I remember visiting Grandma in Pearl River.  There was the toy room, with old toys from my mother’s childhood.  There was tiny side room with the old TV and the lounge sofa chair. There was the mysterious basement with the old bottles.  The silver cigarette box in the living room was used to hold playing cards. Up the wooden staircase were several bedrooms. My favorite was the smallest at the end of the hall.  I slept there with my older brother in a narrow bed with a half-sized pillow and an old purple comforter.

My three brothers and I were not allowed to explore the empty lot next door. It was overgrown with trees and bushes.  My grandmother talked of the danger of falling into one of the old wells.  We still felt compelled to do a bit of exploring down the overgrown path and felt very brave to come back out of the woods alive.  My dad mowed the lawn with an old push mower of unknown age.  There was a swing set. Perhaps my mom and her sister swung on that swing.

There were many great memories.  My three, then later my four,  and finally my nine first cousins would occasionally join us at Grandma’s house to celebrate the holidays. This was great fun for us. Entertaining, housing and feeding thirteen grandchildren was perhaps a bit of logistical challenge from Grandma. There was one sad memory. Our first dog Apples wandered off one day from the backyard at Grandma’s house and never came back.

I preserved a few of my memories of Grandma’s home and her yard by digging them up and planted them in my parents’ yard.  The striped hostas I transplanted flourished for years in their front garden.  The one foot high Norway Maple sapling that I carried home, is now a ninety foot high mature tree shading my parents’ gazebo in their backyard. This despite the fact that it was run over at least once with a lawn mower, but that is a different story.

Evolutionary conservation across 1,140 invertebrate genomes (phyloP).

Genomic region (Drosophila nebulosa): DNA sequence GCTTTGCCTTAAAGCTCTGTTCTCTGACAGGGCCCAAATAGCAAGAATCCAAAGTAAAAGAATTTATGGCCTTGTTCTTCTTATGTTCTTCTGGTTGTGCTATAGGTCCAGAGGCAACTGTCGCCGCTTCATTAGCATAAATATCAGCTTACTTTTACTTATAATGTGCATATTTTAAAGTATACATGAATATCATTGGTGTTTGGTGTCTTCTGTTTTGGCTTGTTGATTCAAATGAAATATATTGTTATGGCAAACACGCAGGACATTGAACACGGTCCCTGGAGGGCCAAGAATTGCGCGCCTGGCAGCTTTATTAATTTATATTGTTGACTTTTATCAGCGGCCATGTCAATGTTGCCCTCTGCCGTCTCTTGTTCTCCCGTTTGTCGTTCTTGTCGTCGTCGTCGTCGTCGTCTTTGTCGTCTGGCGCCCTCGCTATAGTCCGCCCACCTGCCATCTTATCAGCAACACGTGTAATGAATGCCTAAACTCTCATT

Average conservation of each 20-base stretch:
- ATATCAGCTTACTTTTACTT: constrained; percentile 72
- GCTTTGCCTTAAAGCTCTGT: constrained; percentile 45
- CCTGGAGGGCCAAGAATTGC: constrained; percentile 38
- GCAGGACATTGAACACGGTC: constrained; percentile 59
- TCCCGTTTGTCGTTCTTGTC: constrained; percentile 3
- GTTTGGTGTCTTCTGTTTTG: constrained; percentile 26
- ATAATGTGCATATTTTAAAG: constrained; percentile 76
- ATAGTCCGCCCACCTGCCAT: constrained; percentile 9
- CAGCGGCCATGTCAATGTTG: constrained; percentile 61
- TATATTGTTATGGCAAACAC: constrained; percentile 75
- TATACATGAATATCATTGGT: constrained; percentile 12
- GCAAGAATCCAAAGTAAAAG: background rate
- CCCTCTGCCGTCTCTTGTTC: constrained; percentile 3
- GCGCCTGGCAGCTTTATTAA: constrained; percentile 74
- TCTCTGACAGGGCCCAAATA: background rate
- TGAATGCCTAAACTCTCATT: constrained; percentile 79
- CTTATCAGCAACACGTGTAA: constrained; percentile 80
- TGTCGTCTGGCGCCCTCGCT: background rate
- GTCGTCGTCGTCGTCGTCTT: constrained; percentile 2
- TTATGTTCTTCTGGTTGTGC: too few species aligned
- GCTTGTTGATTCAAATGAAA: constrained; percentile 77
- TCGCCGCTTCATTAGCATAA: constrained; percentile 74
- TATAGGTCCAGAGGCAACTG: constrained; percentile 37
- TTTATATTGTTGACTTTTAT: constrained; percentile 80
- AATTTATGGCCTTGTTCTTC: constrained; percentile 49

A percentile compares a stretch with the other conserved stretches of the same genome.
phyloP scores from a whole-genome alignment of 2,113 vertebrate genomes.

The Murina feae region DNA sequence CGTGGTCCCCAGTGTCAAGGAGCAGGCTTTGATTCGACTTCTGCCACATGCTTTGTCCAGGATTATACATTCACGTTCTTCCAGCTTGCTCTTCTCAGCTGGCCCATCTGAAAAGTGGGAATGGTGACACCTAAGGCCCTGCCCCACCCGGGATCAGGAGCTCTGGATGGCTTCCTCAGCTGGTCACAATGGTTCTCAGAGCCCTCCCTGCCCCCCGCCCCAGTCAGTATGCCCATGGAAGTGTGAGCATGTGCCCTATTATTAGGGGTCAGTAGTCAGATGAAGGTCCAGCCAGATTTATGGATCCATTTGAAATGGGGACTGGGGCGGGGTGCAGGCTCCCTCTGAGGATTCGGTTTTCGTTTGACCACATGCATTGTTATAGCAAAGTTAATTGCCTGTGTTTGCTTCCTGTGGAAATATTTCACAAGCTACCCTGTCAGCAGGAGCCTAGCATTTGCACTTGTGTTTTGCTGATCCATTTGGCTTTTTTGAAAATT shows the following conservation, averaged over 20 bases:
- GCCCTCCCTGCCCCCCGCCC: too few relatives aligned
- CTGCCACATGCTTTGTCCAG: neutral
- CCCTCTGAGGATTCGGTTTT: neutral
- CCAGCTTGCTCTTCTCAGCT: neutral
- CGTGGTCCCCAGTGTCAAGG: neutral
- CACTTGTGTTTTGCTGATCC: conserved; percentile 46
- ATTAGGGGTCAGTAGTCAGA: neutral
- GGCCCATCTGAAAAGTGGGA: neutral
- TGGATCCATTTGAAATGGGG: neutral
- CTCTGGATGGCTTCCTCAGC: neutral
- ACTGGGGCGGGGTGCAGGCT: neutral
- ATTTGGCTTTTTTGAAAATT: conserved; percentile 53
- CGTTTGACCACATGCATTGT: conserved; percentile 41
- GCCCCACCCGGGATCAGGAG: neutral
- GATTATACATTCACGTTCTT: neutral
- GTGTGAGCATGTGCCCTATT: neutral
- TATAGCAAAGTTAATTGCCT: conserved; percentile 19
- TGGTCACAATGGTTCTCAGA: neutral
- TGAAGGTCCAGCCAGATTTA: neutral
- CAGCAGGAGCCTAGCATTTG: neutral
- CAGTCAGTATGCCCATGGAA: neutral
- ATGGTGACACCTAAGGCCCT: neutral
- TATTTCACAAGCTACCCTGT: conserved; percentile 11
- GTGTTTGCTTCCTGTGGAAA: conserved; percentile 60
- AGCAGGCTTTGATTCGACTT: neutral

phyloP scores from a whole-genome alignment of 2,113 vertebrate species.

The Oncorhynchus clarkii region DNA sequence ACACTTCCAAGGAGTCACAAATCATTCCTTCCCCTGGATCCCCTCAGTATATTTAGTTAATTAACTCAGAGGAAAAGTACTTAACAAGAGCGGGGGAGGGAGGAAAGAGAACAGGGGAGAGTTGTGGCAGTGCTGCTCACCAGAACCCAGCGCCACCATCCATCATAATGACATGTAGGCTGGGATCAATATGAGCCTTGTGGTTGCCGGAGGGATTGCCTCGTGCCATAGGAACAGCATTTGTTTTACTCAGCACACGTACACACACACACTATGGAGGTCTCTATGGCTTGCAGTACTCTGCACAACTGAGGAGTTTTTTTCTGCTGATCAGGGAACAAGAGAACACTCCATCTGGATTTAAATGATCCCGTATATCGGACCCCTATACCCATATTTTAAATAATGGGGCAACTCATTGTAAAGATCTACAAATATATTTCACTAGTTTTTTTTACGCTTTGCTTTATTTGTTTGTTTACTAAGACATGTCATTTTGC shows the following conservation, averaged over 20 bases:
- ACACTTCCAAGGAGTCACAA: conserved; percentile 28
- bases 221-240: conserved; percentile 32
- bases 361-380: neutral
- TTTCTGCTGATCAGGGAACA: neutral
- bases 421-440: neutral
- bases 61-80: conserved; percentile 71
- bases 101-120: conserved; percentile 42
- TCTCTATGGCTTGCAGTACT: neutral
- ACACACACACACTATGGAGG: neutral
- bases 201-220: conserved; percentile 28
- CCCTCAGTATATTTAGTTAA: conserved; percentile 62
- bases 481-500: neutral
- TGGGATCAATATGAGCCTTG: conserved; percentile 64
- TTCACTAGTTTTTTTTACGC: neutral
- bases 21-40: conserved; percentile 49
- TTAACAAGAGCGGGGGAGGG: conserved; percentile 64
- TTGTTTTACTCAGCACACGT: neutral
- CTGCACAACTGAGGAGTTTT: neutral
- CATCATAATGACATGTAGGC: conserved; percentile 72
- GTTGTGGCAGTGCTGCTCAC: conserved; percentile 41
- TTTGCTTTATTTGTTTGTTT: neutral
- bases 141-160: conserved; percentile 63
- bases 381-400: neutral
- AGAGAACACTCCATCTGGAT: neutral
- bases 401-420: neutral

At age 65 my  grandmother told me she did not have a  lot to live for.  Her friends were starting to die and she missed us when we were gone. I worried about Grandma. I was happy when she later moved to my small hometown. At age 81 Grandma was now living in my parents’ home as I was preparing to depart for my Peace Corps service in Barbados.  I was sad to say goodbye. However, Grandma was resilient. I was very happy to greet her when I returned home three years later.  She had out lived all of my other grandparents.  Though she was frail and living in a nursing home she was able to join us as we celebrated a family reunion the weekend I returned from Barbados. She was the last of her generation.

I had ten more months of bonus time with Grandma. I enjoyed visiting with her and asking about the stories that only she now knew.

Years later I joined the staff of the American Red Cross to work in the National Office of Volunteers.  I also worked with the chief nurse of the American Red Cross. I often thought of Grandma. Late one night I went to search for Grandma in the Red Cross files of Registered Nurses who had served in the American Red Cross, but I did not find her. I often wondered about Grandma’s impact. How many men and women’s lives did she touch directly or indirectly during her many years of nursing and Red Cross service. I am very proud of her legacy.  Do I volunteer because my grandmother and later her daughter, my mom, volunteered?

I treasure the stories that Grandma shared. As a personal historian I treasure being able to help people record and share their life stories with their loved ones.  It has been 30 years Grandma since we said goodbye.  We still miss you.

20150607_120940 Margaret Chichester age 16 in 1918-4 close cropped

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You don’t have to be famous to have family stories that need to be recorded and shared.  I was reminded of this by a recent blog by a colleague http://personalhistorians.org/aphblog/20-reasons-why-you-should-write-your-family-history-10-the-need-to-hear-from-the-non-affluent/

See also How many reasons do you need – to write your life story?

Bruce Summers is a Personal Historian with Summoose Tales.  He is also a board member and the Regions Director for the Association of Personal Historians